The commissioner hopes to clear up some issues associated with the planned treatment facility
WILMINGTON — The planned drug treatment center known as The Healing Place has caused plenty of debate among residents, property owners, elected officials, and proprietors of neighboring businesses — even sparking a lawsuit against the county, the city, and more.
County Commissioner Rob Zapple responded to some of the concerns listed in that lawsuit.
The litigation claims security issues are the main concern and there were some complaints that the treatment center would not run background checks on its patients; the complaint stems from the presence of several sex offenders at Healing Transitions (according to state records), a Raleigh facility run by the same company that will run The Healing Place. For the Wilmington treatment center, this will not the case, Zapple said.
“Condition number nine [of the special use permit] states that, ‘No registered sexual offenders shall be allowed access to the site.’ This is a clear indication that it is the intent and the fact that all clients that are accepted into the Healing Place program will have a background check on entry to the facility,” he said.
A lack of professional security has also been a concern since the program operates on a peer-run system — but once again, the concerns are addressed directly in the SUP.
Condition number 17, ‘One licensed security professional shall be provided on-site and in the immediate vicinity during all hours of operation’ … The Healing Place will have professional security provided at all times,” Zapple said.
The lawsuit also compares The Healing Place to the treatment center in Raleigh called Healing Transitions and it notes that almost 200 arrests have been made due to crimes committed by people at the facility.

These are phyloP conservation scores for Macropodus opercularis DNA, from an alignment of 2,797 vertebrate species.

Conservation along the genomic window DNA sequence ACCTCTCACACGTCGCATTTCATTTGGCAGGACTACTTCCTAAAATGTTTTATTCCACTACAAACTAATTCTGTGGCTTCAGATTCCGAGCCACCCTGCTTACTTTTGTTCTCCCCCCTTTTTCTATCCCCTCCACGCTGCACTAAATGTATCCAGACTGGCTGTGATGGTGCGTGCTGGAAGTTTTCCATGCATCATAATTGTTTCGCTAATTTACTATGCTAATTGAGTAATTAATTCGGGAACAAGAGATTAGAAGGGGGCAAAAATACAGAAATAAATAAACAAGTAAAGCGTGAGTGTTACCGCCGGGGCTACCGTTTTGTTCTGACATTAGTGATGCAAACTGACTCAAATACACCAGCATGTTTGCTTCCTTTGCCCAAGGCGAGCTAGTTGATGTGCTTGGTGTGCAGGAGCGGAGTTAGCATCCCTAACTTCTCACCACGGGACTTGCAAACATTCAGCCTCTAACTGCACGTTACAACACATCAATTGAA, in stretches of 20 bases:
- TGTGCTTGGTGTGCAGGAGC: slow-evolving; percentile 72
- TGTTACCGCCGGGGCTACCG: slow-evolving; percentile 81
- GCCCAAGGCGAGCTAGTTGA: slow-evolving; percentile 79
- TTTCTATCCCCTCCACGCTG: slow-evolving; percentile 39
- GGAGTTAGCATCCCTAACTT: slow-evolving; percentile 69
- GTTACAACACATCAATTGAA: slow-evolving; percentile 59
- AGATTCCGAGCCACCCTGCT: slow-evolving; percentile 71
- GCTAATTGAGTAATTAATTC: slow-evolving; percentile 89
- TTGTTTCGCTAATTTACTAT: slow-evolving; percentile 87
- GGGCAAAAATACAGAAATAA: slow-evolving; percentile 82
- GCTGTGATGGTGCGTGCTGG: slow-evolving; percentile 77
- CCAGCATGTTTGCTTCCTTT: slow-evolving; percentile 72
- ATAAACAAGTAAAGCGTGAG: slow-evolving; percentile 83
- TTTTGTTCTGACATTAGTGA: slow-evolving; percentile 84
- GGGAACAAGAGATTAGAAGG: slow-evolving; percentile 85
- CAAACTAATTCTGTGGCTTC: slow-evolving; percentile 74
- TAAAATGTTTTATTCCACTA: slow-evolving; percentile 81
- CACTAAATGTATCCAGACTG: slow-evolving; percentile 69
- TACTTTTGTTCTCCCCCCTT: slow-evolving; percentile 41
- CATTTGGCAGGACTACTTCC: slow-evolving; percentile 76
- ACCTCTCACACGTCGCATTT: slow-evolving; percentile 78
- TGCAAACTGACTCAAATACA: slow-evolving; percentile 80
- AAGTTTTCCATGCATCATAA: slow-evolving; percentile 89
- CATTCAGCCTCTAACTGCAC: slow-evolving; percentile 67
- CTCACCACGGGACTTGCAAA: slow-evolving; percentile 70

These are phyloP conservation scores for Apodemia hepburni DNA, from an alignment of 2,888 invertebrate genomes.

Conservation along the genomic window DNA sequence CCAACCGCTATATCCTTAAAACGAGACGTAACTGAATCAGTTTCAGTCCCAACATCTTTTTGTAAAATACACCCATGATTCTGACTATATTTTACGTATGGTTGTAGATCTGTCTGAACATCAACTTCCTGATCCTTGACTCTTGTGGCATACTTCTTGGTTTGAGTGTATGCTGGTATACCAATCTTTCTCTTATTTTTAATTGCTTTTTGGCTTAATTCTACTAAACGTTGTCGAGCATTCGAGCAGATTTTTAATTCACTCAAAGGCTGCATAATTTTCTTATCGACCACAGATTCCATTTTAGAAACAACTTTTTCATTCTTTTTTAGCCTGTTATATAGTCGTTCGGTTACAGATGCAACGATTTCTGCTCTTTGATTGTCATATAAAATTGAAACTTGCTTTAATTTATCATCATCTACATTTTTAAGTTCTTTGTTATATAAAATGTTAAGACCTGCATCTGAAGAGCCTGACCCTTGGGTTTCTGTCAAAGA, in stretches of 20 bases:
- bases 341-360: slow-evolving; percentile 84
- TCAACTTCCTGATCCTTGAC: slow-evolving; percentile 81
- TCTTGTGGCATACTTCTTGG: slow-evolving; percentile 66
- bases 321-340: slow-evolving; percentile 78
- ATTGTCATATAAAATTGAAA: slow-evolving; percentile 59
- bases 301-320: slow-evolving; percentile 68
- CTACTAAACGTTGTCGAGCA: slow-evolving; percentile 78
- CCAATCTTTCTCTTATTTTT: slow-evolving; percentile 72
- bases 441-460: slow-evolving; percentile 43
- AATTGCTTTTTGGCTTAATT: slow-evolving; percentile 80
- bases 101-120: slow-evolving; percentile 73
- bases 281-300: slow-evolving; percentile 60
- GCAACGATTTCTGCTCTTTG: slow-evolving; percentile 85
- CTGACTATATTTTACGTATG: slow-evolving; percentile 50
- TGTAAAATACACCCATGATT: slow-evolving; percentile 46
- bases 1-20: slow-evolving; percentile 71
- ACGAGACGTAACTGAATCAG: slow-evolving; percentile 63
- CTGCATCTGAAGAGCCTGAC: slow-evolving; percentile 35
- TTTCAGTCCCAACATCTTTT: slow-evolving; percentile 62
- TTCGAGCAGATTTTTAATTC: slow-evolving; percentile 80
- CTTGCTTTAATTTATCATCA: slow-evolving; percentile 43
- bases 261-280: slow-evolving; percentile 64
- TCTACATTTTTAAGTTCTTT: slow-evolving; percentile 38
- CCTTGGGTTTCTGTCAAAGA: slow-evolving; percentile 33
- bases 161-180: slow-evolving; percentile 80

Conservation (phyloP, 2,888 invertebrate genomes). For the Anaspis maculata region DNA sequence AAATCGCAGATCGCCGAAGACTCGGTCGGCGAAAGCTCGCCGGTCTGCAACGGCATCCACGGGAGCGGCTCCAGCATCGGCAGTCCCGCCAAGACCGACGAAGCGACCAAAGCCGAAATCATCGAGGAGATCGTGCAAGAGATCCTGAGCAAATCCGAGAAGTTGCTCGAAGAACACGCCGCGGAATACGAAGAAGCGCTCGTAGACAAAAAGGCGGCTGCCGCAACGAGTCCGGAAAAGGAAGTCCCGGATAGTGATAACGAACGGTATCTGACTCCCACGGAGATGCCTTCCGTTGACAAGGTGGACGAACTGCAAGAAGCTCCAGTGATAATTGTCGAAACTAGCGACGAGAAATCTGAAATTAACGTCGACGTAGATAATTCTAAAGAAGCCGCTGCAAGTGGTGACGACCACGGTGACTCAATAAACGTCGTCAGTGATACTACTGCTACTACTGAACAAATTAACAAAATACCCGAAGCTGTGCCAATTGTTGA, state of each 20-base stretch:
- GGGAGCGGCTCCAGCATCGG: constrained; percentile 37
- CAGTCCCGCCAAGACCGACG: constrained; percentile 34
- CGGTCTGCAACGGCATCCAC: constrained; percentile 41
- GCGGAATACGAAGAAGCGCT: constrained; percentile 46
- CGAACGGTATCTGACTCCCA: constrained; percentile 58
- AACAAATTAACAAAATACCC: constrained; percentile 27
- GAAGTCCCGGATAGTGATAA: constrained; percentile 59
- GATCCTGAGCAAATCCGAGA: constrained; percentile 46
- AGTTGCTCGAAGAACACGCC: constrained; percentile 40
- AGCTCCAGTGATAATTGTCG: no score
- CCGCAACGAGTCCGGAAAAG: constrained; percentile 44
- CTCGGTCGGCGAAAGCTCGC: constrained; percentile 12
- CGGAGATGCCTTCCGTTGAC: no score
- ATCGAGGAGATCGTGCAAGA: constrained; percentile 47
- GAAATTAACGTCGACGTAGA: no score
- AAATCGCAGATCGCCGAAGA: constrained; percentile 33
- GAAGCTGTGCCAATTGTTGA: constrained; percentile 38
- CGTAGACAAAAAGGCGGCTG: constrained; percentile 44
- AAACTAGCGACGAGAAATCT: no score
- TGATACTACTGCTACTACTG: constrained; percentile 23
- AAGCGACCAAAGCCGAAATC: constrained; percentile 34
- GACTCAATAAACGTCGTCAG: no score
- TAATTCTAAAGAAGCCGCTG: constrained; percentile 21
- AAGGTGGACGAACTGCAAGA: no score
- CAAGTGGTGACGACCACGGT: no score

While the number of arrests might be accurate, Zapple does have an issue with the lawsuit using this as an argument point without the proper background, as many of the arrests were for things like failure to appear in court.
“The ‘nearly 200 arrests’, phrase, without a time frame, background or definition, is misleading and creates a false impression of lawlessness at the facilities, which is not accurate. The Healing Transitions facilities in Raleigh have a much larger population than the 100-bed facility anticipated with the Healing Place facility in Wilmington. The vast majority of, ‘arrests’ at Healing Transitions in Raleigh, are for failure to appear in court, connected to outstanding non-felony misdemeanors – failure to pay back child support, traffic stops, or other charges pending,” Zapple said.
(Editor’s note: according to data from the Raleigh Police Department there were 250 calls for service – which are not the same as arrests – to the men’s facility over a two-year period. Those calls included 32 warrants including for failure to appear, 20 disturbances, 18 overdoses, 8 refusals to leave, 3 trespassing, 2 assaults, 1 assault on an officer, and several suspicious persons or vehicle calls.)
The whole point of a treatment facility like Healing Transitions is to give people an opportunity to recover from a low point in their lives and heal, not to commit more crimes, Zapple said, and the people there are there on their own accord.
“Homeless people, seeking help for their addictions will give the Healing Transitions’ address as their home address as they are seeking other services. Those that are in the program are there voluntarily. Most have been addicts for years and have reached a low point in their lives – lives that include bad mistakes and, for some, breaking the law to feed their addiction. They arrive at the Healing Transitions, men and women, to try to heal their lives – not to commit more crimes,” he said.
(Editor’s note: The Healing Place will open as a men’s only facility, but the county has noted it could expand under the current permit to include an additional facility for women.)
“The arrests are not for crimes being committed at, or around, the Healing Transitions facilities. It is a safe, healing environment that is peer supported and peer-led. Their mission is: ‘… to offer innovative peer-based, recovery-oriented services to homeless, uninsured and underserved individuals with alcoholism and other drug addictions. Our program is specifically designed to rekindle a person’s desire and ability to return to a meaningful and productive life,'” Zapple concluded.
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